This gadget lets you control your dreams!

Avatar Written by Aqsa Khunshan ·  1 min read >

Now you can hack the human brain with scientifically created sleep-interrupting techniques.

Researchers from the Massachusetts Institute of Technology (MIT) developed a device that enables an individual to take care of a semi-conscious state between wakefulness and sleeping.

Usually, we pass through the state of half-wakefulness on our way to deep sleep within minutes. This brief period is called hypnophagia. We may experience different micro dreams during the transition, but the content of these micro dreams appear to be random and we usually don’t have any memory of them when we wake. A team of researchers led by MIT doctoral candidate Adam Horowitz wanted to change that.

Horowitz and his colleagues at the MIT Media Lab have developed a relatively simple device called Dormio to record this unique stage of sleep. Their hypothesis is that this short period between wakefulness and sleep is full of creativity that is usually lost in the ocean of sleep. They believed that by controlling the amount of time we spend in hypnophagia, and later interrupting the mind before it can completely fall asleep, we may be able to take advantage of certain cognitive associations we have never been able to before.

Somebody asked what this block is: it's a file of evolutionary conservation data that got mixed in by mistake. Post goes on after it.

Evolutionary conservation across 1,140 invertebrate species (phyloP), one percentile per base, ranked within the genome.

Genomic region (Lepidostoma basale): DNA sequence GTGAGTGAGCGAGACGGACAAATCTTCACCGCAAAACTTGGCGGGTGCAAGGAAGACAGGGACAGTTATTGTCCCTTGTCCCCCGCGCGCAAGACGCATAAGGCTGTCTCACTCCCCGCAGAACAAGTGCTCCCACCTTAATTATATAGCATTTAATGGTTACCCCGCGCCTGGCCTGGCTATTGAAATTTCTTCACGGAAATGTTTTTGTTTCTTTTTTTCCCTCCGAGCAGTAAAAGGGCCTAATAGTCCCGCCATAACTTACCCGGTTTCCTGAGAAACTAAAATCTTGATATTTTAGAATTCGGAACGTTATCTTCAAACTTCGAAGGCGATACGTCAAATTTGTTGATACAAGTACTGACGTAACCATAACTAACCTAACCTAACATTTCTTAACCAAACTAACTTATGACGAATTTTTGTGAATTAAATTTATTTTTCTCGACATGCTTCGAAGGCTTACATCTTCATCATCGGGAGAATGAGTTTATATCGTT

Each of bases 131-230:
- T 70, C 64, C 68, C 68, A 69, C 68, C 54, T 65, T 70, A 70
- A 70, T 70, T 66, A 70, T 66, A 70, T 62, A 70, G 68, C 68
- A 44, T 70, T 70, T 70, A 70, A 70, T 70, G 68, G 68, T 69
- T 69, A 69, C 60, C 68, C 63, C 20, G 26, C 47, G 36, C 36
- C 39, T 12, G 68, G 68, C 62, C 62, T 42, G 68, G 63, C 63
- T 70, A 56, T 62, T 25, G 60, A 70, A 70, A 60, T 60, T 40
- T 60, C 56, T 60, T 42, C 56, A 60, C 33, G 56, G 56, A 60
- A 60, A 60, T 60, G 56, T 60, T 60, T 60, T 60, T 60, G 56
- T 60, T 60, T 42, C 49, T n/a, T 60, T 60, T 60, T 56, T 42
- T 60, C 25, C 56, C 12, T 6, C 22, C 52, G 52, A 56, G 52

The first generation of Dormio consisted of an Arduino microcontroller mounted to a glove with a small pressure sensor in the palm that Horowitz designed with his colleagues Ishaan Grover, Sophia Yang, and Pedro Reynolds Cuéllar.

A person wears the glove before going to sleep and clenches their hand into a fist, putting pressure on the sensor. At the same time electroencephalograph (EEG) sensors monitored electrical activity in the brain. As the hand and head sensors detect that the person’s muscles are relaxing and brain waves are changing as they fall asleep, it triggers a nearby Jibo robot to say a pre-programmed phrase. This phrase stimulates the sleeper’s brain to change the content of the dream based on what the robot said.

What do you think about this new device? Will it really be used to enhance your cognitive abilities? Let us know in the comment section.

Written by Aqsa Khunshan
I have done Mphil in Biotechnology from Punjab University, Lahore. I love to write about topics that fascinate me; business, startups, health, technology and, women empowerment. I am a foodie, ambivert, and angry anarchist. I have an instinct to learn new things and explore innovative ideas. You can reach out to me at Profile